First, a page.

The following was distributed by McClatchy Newspapers on August 2, 2010. Bruce Bullock, director of SMU's Maguire Energy Institute, provided expertise for this story.
August 3, 2010
By Andrew Seidman
WASHINGTON — Religious leaders and scholars are clamoring for more corporate accountability in the wake of what they call the destruction of God's creation in the Gulf of Mexico, and they may have found a partner in their battle cry: the American business school.
"Look at the Gulf disaster — no one has questioned the core value system that BP used to cut corners with that rig out in the Gulf; namely, the race to maximize profits at all costs," said Mark Wallace, a professor of religious studies at Swarthmore College. "That's the religion of our time . . . the fundamental worldview that animates our common life together."
Eco-religious scholars such as Wallace aren't calling for the erosion of capitalism. Rather, they envision a nuanced form in which businesses also consider the well-being of communities and the environment in computing the bottom line. It's a system known as triple bottom line economics.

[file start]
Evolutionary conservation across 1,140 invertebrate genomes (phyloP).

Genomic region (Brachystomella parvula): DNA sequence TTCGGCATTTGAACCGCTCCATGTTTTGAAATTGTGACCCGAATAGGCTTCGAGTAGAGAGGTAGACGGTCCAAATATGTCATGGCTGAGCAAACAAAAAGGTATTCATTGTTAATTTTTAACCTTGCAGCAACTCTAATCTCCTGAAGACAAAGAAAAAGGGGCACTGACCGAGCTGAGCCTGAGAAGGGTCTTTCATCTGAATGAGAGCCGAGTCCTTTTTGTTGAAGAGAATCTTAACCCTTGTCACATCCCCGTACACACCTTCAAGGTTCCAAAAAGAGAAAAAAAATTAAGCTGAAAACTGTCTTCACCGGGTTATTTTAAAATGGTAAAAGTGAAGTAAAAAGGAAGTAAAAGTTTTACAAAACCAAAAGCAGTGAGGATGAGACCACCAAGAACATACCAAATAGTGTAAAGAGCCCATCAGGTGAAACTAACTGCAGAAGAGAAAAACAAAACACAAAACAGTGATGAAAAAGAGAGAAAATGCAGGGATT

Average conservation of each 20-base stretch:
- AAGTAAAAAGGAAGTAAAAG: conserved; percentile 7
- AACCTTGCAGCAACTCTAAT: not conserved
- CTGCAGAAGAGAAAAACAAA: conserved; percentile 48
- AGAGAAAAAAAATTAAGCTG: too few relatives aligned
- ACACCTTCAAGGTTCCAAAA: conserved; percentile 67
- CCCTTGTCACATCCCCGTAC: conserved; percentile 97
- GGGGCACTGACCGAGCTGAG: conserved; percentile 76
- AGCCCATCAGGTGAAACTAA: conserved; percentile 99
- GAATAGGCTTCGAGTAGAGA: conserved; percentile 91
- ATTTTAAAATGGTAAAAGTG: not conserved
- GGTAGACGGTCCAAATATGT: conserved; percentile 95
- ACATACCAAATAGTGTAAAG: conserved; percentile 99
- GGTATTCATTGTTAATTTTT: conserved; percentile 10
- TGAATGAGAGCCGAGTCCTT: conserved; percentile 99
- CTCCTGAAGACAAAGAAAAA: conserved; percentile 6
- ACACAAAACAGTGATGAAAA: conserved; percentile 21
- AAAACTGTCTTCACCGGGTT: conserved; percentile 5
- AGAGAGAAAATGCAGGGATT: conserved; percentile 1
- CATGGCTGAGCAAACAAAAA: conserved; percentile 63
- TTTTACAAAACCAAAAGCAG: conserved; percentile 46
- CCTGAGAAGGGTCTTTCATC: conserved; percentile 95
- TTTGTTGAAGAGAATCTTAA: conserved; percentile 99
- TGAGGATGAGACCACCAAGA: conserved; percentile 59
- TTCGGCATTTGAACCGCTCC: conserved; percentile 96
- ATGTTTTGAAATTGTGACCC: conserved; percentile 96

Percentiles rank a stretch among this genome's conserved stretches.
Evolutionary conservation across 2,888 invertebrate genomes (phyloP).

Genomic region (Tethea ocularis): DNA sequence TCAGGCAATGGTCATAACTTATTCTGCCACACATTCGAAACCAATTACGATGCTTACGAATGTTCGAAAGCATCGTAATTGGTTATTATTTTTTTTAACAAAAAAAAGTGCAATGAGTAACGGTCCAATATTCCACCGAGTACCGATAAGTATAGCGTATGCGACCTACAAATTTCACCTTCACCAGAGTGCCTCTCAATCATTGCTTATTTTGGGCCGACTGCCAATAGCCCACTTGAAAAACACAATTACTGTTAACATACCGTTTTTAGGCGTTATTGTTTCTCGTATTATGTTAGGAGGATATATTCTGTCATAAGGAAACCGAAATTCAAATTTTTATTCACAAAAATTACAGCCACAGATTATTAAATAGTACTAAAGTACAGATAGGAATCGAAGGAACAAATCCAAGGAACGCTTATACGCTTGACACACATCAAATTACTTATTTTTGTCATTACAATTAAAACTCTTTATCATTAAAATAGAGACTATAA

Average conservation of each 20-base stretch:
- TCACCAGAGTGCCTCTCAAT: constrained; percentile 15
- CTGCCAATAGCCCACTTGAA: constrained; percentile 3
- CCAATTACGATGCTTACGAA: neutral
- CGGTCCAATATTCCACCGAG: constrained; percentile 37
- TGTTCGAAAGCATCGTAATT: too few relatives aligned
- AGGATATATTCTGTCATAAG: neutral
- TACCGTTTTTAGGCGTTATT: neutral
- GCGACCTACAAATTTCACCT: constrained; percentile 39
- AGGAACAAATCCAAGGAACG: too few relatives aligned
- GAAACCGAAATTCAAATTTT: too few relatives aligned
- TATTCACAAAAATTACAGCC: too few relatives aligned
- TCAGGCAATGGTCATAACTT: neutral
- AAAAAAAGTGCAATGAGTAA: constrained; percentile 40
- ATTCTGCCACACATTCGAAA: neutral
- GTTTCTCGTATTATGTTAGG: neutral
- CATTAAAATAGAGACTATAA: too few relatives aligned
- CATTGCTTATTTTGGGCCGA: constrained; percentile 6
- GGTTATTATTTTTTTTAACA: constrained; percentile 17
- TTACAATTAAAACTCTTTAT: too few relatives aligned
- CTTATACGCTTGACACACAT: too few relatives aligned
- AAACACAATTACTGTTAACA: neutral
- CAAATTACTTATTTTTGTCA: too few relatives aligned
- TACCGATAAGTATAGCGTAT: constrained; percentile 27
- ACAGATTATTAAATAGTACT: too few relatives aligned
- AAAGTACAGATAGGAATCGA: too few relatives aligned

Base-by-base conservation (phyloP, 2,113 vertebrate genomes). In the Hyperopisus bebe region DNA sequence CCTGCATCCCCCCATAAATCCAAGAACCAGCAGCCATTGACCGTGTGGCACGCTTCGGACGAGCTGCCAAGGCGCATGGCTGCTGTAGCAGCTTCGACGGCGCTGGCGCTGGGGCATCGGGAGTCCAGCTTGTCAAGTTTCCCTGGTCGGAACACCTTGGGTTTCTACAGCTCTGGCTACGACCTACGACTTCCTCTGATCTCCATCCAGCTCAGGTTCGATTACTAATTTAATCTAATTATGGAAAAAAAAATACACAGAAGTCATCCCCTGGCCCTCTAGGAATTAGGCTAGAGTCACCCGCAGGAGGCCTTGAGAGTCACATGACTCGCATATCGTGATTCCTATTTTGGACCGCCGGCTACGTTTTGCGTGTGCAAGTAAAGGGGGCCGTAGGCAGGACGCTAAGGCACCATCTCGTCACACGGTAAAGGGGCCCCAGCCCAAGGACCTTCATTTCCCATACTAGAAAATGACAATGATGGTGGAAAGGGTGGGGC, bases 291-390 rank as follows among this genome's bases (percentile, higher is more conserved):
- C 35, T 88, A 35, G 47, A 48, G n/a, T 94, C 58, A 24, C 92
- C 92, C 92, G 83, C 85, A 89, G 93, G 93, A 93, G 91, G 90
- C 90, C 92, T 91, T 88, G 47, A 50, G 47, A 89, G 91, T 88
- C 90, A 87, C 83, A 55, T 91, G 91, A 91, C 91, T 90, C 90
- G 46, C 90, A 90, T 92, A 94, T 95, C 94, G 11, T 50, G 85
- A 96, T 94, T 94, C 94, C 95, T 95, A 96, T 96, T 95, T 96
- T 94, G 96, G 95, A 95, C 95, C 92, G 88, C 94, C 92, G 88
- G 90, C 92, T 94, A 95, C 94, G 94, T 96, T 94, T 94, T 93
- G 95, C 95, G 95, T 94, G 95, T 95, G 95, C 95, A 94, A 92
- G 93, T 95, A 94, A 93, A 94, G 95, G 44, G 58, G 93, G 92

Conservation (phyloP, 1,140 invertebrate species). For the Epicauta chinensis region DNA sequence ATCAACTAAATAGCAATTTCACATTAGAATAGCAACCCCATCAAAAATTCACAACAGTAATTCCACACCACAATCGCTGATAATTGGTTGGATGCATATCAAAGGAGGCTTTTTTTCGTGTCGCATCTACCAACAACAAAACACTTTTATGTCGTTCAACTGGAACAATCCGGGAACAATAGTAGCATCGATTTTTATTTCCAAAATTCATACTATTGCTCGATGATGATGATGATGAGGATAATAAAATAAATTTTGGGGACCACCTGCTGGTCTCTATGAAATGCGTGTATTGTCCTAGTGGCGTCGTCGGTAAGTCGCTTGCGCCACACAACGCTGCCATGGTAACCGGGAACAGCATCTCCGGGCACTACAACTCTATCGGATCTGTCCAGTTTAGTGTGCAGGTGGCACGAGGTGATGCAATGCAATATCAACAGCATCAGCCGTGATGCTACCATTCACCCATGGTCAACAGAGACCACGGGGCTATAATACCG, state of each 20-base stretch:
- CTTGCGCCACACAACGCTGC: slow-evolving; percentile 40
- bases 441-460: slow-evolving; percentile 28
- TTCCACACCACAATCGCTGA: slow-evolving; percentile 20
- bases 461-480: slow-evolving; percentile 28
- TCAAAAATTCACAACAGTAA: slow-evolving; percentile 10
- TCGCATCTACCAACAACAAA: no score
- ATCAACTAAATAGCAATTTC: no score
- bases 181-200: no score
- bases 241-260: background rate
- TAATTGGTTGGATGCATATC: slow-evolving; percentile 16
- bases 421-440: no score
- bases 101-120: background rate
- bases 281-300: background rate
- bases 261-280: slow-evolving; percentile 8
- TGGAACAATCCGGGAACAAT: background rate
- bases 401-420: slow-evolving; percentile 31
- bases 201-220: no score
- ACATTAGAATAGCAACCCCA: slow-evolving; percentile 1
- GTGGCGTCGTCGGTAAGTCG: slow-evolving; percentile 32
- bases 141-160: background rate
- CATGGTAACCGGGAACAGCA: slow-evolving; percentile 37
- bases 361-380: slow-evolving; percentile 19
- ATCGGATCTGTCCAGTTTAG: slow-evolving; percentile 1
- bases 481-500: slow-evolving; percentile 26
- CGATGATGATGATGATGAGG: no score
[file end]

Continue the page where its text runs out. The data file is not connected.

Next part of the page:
Business educators say they see no conflict in the approach — and expect the BP spill will soon be part of their curriculums as well.
"Without a doubt, it's feasible for companies to incorporate those values. Anyone who looks at this particular situation in hindsight is going to recognize that prudence is the best option," said Bruce Bullock, the director of the Maguire Energy Institute at Southern Methodist University's Cox School of Business. "Good business and good environmental sense need not conflict."
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